Asthma For Parents of Young Children with Asthma

How to Recognize the Symptoms and Identify the Triggers of Pediatric Asthma

Father talking to sonDetermining whether a child has asthma can be difficult. Asthma is typically diagnosed with a medical exam and a test that measures the airflow in and out of the lungs. Children who are of preschool age or younger may not be able to complete the airflow test, which requires blowing very hard into a tube. And since infants and toddlers can’t describe how they feel, parents, other family members, and caregivers need to be alert for symptoms.

Most children with asthma have symptoms before they turn five. In very young children, it may be hard for parents, and even doctors, to recognize that the symptoms are due to asthma. The bronchial tubes in infants, toddlers, and preschoolers are already small and narrow, and head colds, chest colds, and other illnesses can inflame these airways, making them even smaller and more irritated.

The symptoms of pediatric asthma can range from a nagging cough that lingers for days or weeks to sudden and scary breathing emergencies. Common symptoms include coughing, especially at night; a wheezing or whistling sound, especially when breathing out; trouble breathing or fast breathing that causes the skin around the ribs or neck to pull in tightly; and frequent colds that settle in the chest.

If You Think Your Child May Have Asthma …

Tell your child’s pediatrician if anyone in your family has asthma or allergies, such as hay fever, hives, or eczema. Both allergies and asthma run in families; if they run in yours, it’s more likely that your child will have them. If you have a family history of asthma or allergies, you may be referred to an allergist.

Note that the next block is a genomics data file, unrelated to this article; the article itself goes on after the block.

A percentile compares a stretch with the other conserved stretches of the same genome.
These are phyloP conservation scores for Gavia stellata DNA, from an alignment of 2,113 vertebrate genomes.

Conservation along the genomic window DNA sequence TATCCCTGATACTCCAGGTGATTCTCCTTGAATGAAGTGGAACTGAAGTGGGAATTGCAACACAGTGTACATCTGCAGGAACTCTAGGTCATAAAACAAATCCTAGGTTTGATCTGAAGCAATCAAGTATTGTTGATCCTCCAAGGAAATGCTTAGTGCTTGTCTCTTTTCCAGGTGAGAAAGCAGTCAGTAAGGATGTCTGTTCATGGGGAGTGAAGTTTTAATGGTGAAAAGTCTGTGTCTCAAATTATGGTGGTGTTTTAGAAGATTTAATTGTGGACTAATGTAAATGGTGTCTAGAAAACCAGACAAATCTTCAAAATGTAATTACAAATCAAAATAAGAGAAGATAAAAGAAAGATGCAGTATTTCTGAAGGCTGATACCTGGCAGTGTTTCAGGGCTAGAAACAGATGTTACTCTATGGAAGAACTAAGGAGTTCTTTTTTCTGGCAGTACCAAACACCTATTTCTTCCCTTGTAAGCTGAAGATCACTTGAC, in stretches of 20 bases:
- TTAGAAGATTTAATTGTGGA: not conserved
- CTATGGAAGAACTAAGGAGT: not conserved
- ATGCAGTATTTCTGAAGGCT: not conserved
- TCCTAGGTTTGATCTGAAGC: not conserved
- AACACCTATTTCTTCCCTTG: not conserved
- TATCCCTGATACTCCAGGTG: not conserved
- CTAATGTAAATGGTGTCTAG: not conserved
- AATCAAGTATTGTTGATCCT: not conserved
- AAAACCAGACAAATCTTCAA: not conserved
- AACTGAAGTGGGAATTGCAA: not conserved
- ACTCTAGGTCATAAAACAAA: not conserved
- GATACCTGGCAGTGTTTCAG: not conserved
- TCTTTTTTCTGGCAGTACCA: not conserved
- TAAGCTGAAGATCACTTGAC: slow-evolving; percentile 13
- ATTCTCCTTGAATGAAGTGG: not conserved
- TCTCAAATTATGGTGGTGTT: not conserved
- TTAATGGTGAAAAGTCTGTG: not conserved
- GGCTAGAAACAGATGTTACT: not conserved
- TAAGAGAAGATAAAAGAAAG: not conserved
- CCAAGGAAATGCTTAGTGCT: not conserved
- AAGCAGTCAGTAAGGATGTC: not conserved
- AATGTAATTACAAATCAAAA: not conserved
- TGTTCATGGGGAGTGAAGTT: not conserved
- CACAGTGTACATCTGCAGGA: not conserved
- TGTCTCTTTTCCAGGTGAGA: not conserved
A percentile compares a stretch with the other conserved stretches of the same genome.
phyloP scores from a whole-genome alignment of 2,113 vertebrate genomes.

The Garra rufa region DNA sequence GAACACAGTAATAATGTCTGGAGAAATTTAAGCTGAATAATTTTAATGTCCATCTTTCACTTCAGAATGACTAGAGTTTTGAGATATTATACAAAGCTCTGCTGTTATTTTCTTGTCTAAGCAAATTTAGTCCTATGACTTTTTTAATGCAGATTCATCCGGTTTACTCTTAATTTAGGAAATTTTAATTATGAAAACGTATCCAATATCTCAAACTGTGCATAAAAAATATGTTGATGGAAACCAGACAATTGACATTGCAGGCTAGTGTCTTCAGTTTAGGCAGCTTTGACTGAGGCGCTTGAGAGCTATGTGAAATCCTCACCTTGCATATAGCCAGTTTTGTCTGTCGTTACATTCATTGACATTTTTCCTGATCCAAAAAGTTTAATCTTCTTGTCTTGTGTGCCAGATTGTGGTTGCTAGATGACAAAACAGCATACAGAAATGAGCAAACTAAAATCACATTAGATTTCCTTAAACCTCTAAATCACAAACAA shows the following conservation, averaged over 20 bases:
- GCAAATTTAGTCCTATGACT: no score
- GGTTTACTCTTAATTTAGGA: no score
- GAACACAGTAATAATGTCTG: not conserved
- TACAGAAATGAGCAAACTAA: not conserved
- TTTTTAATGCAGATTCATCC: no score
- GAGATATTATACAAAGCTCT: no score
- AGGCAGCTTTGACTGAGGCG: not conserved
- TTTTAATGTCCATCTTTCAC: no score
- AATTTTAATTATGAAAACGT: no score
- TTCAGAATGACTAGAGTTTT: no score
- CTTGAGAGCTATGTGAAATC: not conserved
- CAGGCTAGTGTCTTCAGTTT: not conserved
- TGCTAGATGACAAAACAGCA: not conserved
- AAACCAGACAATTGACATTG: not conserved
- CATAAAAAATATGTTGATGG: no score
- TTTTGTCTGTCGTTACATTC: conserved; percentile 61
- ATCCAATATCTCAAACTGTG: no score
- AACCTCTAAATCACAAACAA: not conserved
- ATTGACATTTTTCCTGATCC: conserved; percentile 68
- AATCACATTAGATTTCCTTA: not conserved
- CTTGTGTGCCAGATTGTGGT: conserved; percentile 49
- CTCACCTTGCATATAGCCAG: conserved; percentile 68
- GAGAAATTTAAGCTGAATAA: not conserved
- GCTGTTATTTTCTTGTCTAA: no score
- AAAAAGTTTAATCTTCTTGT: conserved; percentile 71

The allergist may perform skin or blood tests to see whether your child has allergies that can trigger asthmatic symptoms. These tests can be done at any age. The allergist also may prescribe one or more asthma medicines. If your child gets better while taking the medicine, it can be a signal that your child’s symptoms are due to asthma.

Your child might have only one of these symptoms, or several of them. You may think it’s just a cold or bronchitis. However, if the symptoms recur, that’s a clue that your child might have asthma. In addition, symptoms may worsen when your child is around asthma triggers, such as irritants in the air (smoke or strong odors, for example) or allergens like pollen, pet dander, and dust mites.

Any asthma symptom, whether mild or severe, is always serious; even mild symptoms can quickly become life threatening. Poorly controlled and undiagnosed asthma in small children can result in trips to the emergency room, hospital stays, missed workdays for parents, and suffering that small children are unable to express. It’s very important that children with asthma receive proper treatment.

The treatment will depend on the severity and frequency of the symptoms. To deal with childhood asthma, the doctor may prescribe two types of medicines: 
Quick relief  Any child who has asthma needs a quick-relief medicine to treat the noisy part of the disease – the coughing, wheezing, and shortness of breath that occur with symptoms or an asthma attack. This medicine (typically an inhaler) should be with the child at all times for use at the first sign of symptoms.
Long-term control  This type of medicine is needed by some children to treat the quiet part of asthma – the inflammation of the airways. It is taken daily to prevent asthma symptoms and attacks.

If you think that your child might have asthma, speak to your pediatrician or to an allergist. An allergist can help you create an asthma action plan so you know when your child’s asthma is under control, when you need to change medicines and when emergency help is needed. An asthma action plan should have goals for your child’s asthma treatment and health. With the right treatment, your child can sleep through the night, avoid missing time from day care or preschool, and breathe easily.

Source: American College of Allergy, Asthma & Immunology,

This article was originally published in Coping® with Allergies & Asthma magazine, WINTER November 2014-February 2015.